Back At The Chicken Shack - Jimmy Smith

Back At The Chicken Shack - Jimmy Smith
Just in case this album's name doesn't tip you off, Back At The Chicken Shack is some down-home, funky music. The title track opens with groovin on a mid tempo blues riff, taken at a perfect tempo to extract every last once of funk from the tune. follows Smith's understated solo with one of his own, keeping the vibe of this piece subdued, yet building slowly into sax solo. Stanley - who really shines on this record - maintains the slow, simmering groove without overdoing it. Chicken Shack epitomizes the funky, cool blues - and sets the stage for the rest of the record.

When I Grow Too Old To Dream begins in a similar vein, with Smith laying down a loping half-time bass line beneath Turrentine's comfortably laid-back statement of the melody. As Turrentine eases into his solo, we catch a few glimpses of a more expansive sound, as he builds through one bluesy chorus after another, opening up the sound of the groove. Smith's comping echoes the occasional soaring, searing held notes Turrentine works into at points, punctuating and shaping his solo. Jimmy's solos reel things back in a bit to a tighter groove, still steeped in down home blues. Turrentine returns for another taste after Smith's solo, again gradually pushing towards some more wailing, plaintive cries. Donald Bailey keeps pace with all of this without being in the least bit intrusive - moving between an easygoing swing and funkier back beats without missing a beat.

The pace picks up a few more notches, as Minor Chant begins simmering along. Turrentine's breathy first notes soon give way to more of the expansive tones we were teased with on Too Old To Dream - combined with Smith's percolating accompaniment beneath his solo, Chant is cookin along nicely by the time Stanley wraps his solo. Smith comes in right on it (he and Bailey tightening up the groove a bit again here) - venturing more into his faster, denser lines as his solo progresses. Smith manages to sustain a great ahead of the beat sense through this solo with his walking bass line sitting just ahead of Bailey's pulse.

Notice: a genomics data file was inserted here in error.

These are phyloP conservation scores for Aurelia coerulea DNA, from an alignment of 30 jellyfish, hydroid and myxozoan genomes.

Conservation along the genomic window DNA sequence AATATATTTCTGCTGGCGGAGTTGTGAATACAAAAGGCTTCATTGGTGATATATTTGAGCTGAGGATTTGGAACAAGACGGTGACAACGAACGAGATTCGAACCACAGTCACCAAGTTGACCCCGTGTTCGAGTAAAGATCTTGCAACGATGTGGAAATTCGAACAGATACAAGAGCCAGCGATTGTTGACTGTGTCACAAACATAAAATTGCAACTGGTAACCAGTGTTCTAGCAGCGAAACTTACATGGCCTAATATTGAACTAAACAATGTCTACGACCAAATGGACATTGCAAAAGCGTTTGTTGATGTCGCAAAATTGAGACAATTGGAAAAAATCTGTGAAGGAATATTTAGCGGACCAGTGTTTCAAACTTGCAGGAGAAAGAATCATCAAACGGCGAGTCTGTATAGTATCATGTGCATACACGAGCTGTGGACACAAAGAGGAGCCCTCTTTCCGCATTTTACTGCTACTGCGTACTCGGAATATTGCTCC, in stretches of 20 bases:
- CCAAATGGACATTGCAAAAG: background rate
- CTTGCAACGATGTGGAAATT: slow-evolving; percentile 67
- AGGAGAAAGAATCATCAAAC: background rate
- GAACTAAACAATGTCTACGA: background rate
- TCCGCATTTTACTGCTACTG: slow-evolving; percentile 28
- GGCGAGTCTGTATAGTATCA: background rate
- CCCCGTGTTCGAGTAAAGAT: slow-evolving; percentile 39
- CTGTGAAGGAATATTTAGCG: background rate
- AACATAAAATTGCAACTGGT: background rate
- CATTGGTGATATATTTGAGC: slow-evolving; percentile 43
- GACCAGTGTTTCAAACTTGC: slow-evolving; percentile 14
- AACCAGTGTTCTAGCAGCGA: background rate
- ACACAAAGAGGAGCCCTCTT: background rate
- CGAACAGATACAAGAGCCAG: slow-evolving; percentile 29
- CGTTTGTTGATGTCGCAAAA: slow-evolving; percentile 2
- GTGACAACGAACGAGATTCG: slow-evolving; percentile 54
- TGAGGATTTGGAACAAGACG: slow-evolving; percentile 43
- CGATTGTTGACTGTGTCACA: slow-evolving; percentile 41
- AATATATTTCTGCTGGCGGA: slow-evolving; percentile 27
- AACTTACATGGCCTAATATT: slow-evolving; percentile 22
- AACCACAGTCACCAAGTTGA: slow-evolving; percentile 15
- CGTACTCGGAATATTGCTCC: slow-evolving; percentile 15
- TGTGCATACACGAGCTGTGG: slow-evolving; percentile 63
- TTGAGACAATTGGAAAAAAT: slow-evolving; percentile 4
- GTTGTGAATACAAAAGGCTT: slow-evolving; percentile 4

Messy Bessie starts off similarly to Too Old To Dream - a down, halftime midtempo groove that opens up in to a relaxed swing with Turrentine's solo. Stanley's sounding very limbered up and fluid at this point - his solo marked by faster runs, still punctuated with fat, bluesy wails at just the right times to keep things interesting. Burrell jumps in afterwards with a well-constructed solo that progresses from sparing, blues-tinged phrases to some smokin lines and back again. Smith follows up with more of the same, and then some. Jimmy had a great knack for exploiting his instrument's character: Sitting on a single note through a whole chorus or more - either as a held note, or brilliantly placed rhythmic accents. Not to mention his use of chord-melody phrases - in the bluest thirds or sixths intervals you could hope to find for any given moment.

While generally showing a more laid-back side of his playing, Chicken Shack has all the classic elements of Smith's style - everything needed for a comprehensive course of study from Organist 101 up through a Phd. After all, he is humbly referred to on the LP's cover as "The Incredible Jimmy Smith" for a reason... If you're not convinced just listen to any jazz organist since (for that matter, take a listen to the prog-rock rambling of musicians as far afield as ELP - maybe Keith Emerson wasn't quite the innovator some thought...)

In many ways (at least for me), it's really Turrentine that makes this record - his playing acts as a perfect foil for Smith, playing off Jimmy's more in-the-pocket funk with a broader, bluesier wail - this interplay's what keeps me coming Back to The Chicken Shack, as it were. Stanley's playing on this album really captures the essence of the genre, and seems the most inspired playing in the session - what makes this more than just another hard-bop organ trio/quartet-type date, and a classic.

Back At The Chicken Shack (Blue Note BLP 4117)
Rudy Van Gelder Studio, Englewood Cliffs, NJ
April 25, 1960


BD said...

World class...